Shoes With a Red Heart

Truc Nguyen


Trug Nguyen and her mother go to a favourite shoe store to find shoes warm enough to wear outside Vietnam. They choose brown sneakers decorated with red hearts. The shoes survive heat, cold, and rain as they accompany her to Wisconsin, to California, and finally to Nova Scotia.


Los Angeles, 2016. It was four o’clock on a summer afternoon, and we were in a heatwave. California had been in a drought for a long time. In the city, people were always hurrying, and the streets were always busy. I was in the kitchen, preparing dinner for my husband and me. Our two-month-old baby was sleeping peacefully in his crib. 

Suddenly, my husband burst into the apartment. 

“I got an offer from Dalhousie,” he shouted. His back was wet from sweat. He must have run home to break the news.

“Do you think I should accept it?” 

“Do you want it or not?” I asked. 

“If I accept it, we will have to move to Canada.” 

We looked at each other without saying a word. Only two years before, we had said goodbye to our friends, family and the lovely country of Vietnam to move to the United States, to Wisconsin, where my husband finished his Ph.D. program. And now we were in California. 

I remembered how all the journeys started. It was January 2014: springtime in Vietnam. The streets were decorated with flowers, red lanterns and colourful lights in honour of the Tet holiday. My mom and I went to our favourite shoe store at the corner of a local market in Binh Duong to buy shoes for my trip to the United States. We found a pair of dark brown sneakers. The funny heart shapes on the shoes caught my attention—red like the warm heart of a mother. “These will keep you warm in Wisconsin’s winter,” Mom said. I wore the shoes the day we boarded our flight. 

Up until then, I had lived my life in a tropical climate and was used to a daily temperature of 34 degrees Celsius. Wisconsin’s winter was something I could not even imagine. When we landed, it was 32 degrees below, and I shrank like a puppy trapped in a cage. Outside, the air shocked my lungs. As I climbed into our friends’ car, I realized my mom was right. The shoes had kept my feet warm long enough to race from the airport building to the comfort of the car.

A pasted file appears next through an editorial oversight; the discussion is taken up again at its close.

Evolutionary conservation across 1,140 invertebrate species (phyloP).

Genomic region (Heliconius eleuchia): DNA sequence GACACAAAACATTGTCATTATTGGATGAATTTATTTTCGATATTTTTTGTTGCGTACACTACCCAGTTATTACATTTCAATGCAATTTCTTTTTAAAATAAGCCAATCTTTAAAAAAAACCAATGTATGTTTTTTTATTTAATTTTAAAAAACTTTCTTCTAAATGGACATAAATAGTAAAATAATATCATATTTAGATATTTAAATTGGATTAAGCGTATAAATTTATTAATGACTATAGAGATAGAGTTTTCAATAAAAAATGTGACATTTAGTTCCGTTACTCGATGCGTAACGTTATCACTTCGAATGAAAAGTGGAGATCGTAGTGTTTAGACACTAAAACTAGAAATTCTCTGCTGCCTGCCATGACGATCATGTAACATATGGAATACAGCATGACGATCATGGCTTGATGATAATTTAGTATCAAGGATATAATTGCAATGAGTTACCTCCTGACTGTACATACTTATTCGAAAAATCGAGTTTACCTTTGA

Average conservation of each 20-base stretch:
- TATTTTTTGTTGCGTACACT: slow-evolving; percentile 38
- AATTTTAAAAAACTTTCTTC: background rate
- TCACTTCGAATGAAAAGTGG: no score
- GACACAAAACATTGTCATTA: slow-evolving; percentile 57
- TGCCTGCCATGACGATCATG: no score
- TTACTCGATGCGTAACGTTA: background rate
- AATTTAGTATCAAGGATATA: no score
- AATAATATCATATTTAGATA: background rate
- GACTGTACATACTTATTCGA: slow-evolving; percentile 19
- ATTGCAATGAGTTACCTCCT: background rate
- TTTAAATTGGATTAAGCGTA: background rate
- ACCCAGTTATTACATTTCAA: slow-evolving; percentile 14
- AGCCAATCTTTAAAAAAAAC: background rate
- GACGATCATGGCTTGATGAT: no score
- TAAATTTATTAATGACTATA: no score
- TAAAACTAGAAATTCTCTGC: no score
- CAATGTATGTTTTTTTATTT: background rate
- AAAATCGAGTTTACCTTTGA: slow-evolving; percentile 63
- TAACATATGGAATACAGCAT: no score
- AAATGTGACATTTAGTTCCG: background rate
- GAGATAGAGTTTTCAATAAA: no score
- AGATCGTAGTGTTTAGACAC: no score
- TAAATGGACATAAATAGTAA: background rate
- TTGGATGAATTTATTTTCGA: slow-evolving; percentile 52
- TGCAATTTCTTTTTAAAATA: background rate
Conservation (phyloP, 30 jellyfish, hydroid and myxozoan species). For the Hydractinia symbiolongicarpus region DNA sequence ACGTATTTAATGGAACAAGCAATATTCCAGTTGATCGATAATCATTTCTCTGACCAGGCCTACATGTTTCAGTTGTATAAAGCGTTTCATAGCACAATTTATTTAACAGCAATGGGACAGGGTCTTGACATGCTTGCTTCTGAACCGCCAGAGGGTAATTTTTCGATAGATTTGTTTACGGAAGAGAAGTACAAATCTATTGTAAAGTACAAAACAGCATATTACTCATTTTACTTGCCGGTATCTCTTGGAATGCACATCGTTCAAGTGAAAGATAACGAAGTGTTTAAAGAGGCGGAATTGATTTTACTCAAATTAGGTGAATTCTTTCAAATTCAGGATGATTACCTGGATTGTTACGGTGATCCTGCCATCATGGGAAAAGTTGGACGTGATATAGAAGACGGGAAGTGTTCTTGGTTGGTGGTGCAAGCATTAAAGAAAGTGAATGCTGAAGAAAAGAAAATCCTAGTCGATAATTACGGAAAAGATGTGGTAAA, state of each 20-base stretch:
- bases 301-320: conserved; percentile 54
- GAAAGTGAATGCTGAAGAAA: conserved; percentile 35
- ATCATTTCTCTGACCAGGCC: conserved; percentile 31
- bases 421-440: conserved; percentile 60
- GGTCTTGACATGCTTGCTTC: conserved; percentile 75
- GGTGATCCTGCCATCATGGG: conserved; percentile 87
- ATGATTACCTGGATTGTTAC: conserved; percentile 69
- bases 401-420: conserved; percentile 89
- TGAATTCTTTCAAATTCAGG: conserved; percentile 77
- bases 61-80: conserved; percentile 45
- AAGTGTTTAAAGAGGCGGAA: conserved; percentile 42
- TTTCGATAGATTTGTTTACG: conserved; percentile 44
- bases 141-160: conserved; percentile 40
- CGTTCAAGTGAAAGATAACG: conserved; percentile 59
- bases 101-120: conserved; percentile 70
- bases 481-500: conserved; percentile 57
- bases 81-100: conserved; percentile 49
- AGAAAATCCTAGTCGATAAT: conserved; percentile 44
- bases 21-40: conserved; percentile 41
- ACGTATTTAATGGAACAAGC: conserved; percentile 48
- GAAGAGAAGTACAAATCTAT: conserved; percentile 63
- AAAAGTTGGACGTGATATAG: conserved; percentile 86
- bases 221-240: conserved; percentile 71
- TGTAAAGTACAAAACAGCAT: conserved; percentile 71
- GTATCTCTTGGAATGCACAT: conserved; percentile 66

The journey continued in 2017. My husband took the job at Dalhousie. Two days after we arrived in Halifax, we decided to walk to the store. To feel like we were at home, we needed a full fridge. And so, at ten o’clock on that Saturday morning, I put on my red-heart shoes for our walk to the store. That morning, Hollis Street was empty. We had just moved from Los Angeles, where we learned to be wary of this unusual quiet. We froze. 

“Something is wrong,” my husband said. 

“Should we go back? Last night I heard loud noises and cats howling,” I replied. “Maybe something bad happened?” 

“Hey, look! Someone is coming,” my husband said. 

Two women were pushing a stroller, talking, smiling. Then a car passed by.  We realized then it was safe to walk to the store or, in fact, anywhere else. 

Here in Halifax, I wear my red-heart shoes in the spring, summer and fall. But not in winter. It’s been six years since my mother spotted those shoes in the store in Vietnam. They have travelled with me from Vietnam to Wisconsin to California to Nova Scotia. They have felt heat and cold, survived droughts and rainstorms, and their soles have gathered the dust of three countries. I keep them on my shelf, and they will be with me until they are no longer in good condition to be worn. 

TRUC THUY KIM NGUYEN came to Halifax, Canada with her family in 2017. She has a bachelor of science in mathematics and computer science and a bachelor of arts in linguistics and literature. Now, she wants to study graphic design, which she thinks could be the best of both worlds. She likes challenges and loves to explore different cultures.

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